Burma

Suspicions Surround Death of Man Arrested for Mandalay Protest

By Zarni Mann 6 June 2019

MANDALAY—A local from Aung Thabyay Village died while in prison on Wednesday according to his family.

Ko Tun Myint Win (38) was detained at Mandalay’s Obo Prison on June 2, after locals held a protest against a coal-powered cement factory being constructed in Aung Thabyay Village in Mandalay’s Patheingyi Township.

“The prison authorities informed us that he died in prison due to an illness and that his body was sent to Mandalay General Hospital’s mortuary,” said Ma Myint, a relative of the deceased.

According to the prison authorities, Ko Tun Myint Win died due to high fever and alcohol withdrawal syndrome.

“He was brought to prison on June 3 and he fell sick and was admitted to the prison hospital before being transferred to Mandalay General Hospital on the afternoon of June 4 and died the next day,” said an official of Mandalay’s Obo Prison who asked not to be named.

“According to the prison doctor, he was suffering from high fever and alcohol withdrawal syndrome. His body was sent to the mortuary at Mandalay General Hospital for autopsy and a case was opened at Aung Myay Tharzan Township Police Station to investigate the cause of death,” he said.

However, Ko Tun Myint Win’s relatives have denied that he suffered from alcoholism and said he didn’t participate in the protest.

The deceased’s brother, U Wimala, told The Irrawaddy that he saw an injury on his brother’s head and that he believes he had been tortured and that his death was a result of the injury.

“The forensics experts and the authorities showed us the body before they did the postmortem examination and we found an injury behind his left ear. His head was cut and swollen. There was blood coming from his ear too,” said U Wimala.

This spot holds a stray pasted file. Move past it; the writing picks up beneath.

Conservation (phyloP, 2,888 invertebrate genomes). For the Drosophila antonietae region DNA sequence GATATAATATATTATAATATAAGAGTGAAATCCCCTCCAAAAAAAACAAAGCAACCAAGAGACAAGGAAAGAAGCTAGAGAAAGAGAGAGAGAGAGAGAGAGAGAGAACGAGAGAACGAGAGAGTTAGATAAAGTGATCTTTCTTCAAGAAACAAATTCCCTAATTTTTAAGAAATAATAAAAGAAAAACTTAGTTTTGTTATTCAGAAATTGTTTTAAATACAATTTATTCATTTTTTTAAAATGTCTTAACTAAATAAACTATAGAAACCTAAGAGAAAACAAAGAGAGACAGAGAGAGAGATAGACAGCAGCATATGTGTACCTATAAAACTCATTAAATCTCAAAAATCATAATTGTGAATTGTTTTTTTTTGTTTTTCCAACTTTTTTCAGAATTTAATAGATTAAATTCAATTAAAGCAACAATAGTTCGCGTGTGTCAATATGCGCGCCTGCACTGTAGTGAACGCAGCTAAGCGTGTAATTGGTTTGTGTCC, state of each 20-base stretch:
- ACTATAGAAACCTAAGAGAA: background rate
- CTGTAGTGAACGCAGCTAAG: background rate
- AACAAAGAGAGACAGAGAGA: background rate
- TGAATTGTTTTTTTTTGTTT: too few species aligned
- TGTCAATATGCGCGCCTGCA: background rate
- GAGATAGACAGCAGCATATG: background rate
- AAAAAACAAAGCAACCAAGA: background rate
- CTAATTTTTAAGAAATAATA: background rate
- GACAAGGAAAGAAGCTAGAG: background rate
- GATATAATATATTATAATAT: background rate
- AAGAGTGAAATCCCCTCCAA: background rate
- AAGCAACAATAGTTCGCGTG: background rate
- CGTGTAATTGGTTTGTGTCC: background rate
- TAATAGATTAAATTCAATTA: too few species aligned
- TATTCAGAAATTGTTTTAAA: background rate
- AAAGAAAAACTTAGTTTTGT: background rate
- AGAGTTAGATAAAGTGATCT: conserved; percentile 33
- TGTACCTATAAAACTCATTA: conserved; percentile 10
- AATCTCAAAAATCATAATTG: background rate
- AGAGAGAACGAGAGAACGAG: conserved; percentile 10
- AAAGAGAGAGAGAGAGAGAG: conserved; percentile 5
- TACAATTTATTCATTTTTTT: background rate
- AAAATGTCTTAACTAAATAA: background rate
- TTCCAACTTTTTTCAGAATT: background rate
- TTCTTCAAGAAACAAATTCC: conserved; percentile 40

“We want justice for the death of my brother because he is not an alcoholic and we believe his death was not related to alcohol withdrawal. We believe he was tortured—maybe at the police station or maybe in the prison,” he added.

“He drank sometimes, but he was not an alcoholic,” said Ma Myint, the deceased’s cousin.

“He [currently] lives in Meikhtila. He was back here (Aung Thabyay) to work as a mason to build a shop in the village when he was arrested,” she added.

Ko Tun Myint Win was the son of Daw Aye, a 70-year-old protester who is being charged under the Peaceful Assembly Act and the Regional Road and Transportation Law for participating in a protest against the Alpha cement factory in July 2018. She was released on bail due to her poor health condition.

Seven protesters were arrested and another 25 locals from Aung Thabyay are being sued under the Peaceful Assembly Act and the Regional Road and Transportation Law and a number of other laws including incitement of violence and arson, after a police crackdown of the protest in May this year. Protesters were urging the Union government to intervene in the conflict and demanding that the Alpha Cement Factory, owned by China’s Myint Investment Co., be scrapped.

According to the locals, the company conducted soil testing at the site in 2014 and bought 242 hectares from residents after securing permission to build the factory and mine a nearby hill for raw materials.

Local residents sent complaints to the regional government in 2014, and the project was halted. However, construction resumed in 2015, prompting further objections from locals. In 2016 they staged a series of protests against the factory.

The protests escalated in 2018 when the Department of Road Transportation announced plans to expand the village road connecting the cement factory with the main road.

About 18 locals are still facing trial at Patheingyi Township Court since last year.

Loading